Dai Hayward: The key advantage of achieving monodispersed emulsions are that, because every droplet is the same size and therefore volume, they all have the same buoyancy. This eliminates the inherent instability of a crude emulsion, such as coalescence, creaming and sedimentation. Monodispersity thus improves issues such as long-term stability. Also, because of monodispersity sensory qualities are improved, for example skin feel. We’ve also found, with some formulations, it is possible to reduce the amount of surfactant or emulsifier due to the droplet monodispersity compared to the same formulation being made via traditional homogenisation, providing a further saving on raw material costs. Also, we have some work underway looking at different surfactant blends to try and optimise further. That said it is not for us to inflict our formulation approaches on our clients, as they know their formulations and we know our technology. One thing we do know is that, by working together, we can optimise both to get the best possible end result for the collaboration.
EURO COSMETICS:Dai, it is well known that the combination of dispersed/internal phase and continuous/external phase fluid viscosity is very important. Could you please elaborate on this and explain the advantages of your processing for various fluid viscosities?
Dai Hayward: As a spin off from Loughborough University we have extensive mathematical models to help us predict the behaviour of high viscosity dispersed phases. We have to consider a number of parameters such as the membrane pore size, the number of pores or open area, and then the running conditions such as the injection rate through the membrane and the amount of shear force applied to the surface of the membrane. In addition, we have to consider the viscosity and interfacial tension of the materials we are working with and any surfactant or emulsion stabiliser. By balancing these factors allows us to work with very low viscosity materials such as fragrance oils but also highly viscous materials such as honey whilst maintaining a low coefficient of variation (% CV).
EURO COSMETICS:You mention that you are able to make hydrogels. This ability is particularly interesting to cosmetic formulators working with very high molecular weight gelled fluids. Please help us understand the success of your process for such fluids.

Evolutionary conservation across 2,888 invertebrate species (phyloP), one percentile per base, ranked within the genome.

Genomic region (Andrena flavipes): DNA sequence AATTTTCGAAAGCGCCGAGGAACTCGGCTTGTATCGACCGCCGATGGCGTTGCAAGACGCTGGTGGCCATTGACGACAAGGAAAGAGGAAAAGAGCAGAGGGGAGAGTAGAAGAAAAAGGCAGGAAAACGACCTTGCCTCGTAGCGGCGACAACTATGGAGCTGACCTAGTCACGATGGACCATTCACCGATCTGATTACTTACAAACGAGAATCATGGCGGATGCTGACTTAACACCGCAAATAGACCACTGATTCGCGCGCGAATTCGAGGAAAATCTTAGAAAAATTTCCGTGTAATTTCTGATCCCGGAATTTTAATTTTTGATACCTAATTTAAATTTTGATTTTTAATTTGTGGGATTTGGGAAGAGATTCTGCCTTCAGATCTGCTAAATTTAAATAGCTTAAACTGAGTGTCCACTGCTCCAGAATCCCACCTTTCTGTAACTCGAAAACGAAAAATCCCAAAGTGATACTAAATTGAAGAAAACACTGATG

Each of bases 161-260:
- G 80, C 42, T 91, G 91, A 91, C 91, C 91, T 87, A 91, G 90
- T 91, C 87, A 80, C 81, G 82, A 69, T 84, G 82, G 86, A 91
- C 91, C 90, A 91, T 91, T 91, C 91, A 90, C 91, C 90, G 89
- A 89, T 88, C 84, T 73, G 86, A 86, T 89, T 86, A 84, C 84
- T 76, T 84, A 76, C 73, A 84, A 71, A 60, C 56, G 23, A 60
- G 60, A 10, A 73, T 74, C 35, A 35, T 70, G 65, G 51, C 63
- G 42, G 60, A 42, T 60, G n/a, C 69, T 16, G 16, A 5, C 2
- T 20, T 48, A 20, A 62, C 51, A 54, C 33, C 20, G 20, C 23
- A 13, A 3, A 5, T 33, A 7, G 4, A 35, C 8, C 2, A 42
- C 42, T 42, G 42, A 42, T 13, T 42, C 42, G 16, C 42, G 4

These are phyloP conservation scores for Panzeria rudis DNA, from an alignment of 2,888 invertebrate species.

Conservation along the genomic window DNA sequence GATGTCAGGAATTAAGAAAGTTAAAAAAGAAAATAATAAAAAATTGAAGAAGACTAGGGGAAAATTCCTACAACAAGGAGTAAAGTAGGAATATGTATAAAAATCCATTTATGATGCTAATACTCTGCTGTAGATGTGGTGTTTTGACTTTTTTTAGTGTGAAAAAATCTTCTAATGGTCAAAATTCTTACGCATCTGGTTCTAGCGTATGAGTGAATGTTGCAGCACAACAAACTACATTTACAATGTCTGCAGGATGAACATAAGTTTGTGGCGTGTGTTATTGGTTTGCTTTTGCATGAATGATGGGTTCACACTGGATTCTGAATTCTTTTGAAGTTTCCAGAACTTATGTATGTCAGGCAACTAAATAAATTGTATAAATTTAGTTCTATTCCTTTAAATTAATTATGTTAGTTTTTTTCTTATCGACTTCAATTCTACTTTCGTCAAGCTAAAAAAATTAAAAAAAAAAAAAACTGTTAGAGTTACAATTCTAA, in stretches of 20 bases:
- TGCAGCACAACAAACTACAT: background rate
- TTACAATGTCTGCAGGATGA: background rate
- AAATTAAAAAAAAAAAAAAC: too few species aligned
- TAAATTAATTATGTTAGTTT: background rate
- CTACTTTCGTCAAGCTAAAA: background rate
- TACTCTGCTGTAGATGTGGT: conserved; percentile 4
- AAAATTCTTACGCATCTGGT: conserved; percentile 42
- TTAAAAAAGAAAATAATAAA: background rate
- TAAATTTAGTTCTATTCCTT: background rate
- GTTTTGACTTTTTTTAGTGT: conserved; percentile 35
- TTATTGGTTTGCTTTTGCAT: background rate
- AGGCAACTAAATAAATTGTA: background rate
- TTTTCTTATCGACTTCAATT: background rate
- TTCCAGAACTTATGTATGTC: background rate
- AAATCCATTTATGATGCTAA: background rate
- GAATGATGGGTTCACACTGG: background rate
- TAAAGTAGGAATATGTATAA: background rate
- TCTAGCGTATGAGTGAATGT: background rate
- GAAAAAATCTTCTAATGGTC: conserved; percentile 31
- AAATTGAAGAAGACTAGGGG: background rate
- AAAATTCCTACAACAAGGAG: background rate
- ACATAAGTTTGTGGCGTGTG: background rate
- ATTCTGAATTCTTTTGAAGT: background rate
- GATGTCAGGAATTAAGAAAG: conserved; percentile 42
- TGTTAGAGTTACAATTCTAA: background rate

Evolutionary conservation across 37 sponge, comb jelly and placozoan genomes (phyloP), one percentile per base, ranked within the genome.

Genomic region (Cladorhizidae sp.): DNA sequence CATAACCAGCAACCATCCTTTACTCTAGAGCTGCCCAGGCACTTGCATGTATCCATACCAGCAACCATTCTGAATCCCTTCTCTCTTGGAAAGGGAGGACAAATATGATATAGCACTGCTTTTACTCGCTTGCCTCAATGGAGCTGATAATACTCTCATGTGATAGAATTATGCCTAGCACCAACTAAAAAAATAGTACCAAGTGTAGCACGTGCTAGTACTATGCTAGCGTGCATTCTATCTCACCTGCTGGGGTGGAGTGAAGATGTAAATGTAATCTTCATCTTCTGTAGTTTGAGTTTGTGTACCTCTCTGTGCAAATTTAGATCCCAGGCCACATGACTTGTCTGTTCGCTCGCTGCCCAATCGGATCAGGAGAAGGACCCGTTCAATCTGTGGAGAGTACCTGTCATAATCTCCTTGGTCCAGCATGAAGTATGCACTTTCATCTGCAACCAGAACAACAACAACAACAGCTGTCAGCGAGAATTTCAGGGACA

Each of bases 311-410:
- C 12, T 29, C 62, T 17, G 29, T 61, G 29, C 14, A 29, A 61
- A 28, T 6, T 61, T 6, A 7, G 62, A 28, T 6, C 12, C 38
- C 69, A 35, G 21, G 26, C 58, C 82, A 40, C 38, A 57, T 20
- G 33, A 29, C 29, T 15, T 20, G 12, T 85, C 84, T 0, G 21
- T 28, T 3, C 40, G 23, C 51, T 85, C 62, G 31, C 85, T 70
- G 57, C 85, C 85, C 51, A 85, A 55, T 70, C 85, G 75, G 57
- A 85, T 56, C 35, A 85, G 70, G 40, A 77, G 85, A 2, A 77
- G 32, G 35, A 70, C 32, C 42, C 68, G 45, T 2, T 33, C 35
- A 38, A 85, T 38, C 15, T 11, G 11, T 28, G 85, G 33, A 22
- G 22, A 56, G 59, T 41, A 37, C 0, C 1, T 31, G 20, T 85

Dai Hayward: It is important to differentiate here between hydrogel particles and high molecular weight polymers such as carbomer, xanthan or guar gums. We can take various hydrogels and process them in such a way, where we form a water-inoil emulsion and then solidify the hydrogels according to the relevant chemistry. For example, taking a solution of sodium alginate forming an emulsion and then exposing it to calcium ions and solidifying the particles through ionic gelation. Other hydrogels can be made in a similar way but for chitosan which is soluble in acidic conditions but precipitates in alkaline conditions or the more straightforward approach of using thermosetting systems such as carrageenan, gelatine or agar. This allows us to develop delivery systems with well-defined and predictable release mechanisms with the appropriate chemistry chosen specifically for the application. Many of these systems can made traditionally via dripping technologies. However, one of the advantages of membrane emulsification is that we don’t have to rely on gravity to detach the droplets from the dripping nozzle, meaning that we can make hydrogel particles smaller than, say 300 microns, also the production rate through a membrane with thousands of pores can be much more efficient then a single dripping nozzle .
“We’re working to deliver products that are manufactured with zero waste”
EURO COSMETICS:So how much of your work is on regular emulsions, versus the delivery systems, such as microcapsules and microparticles?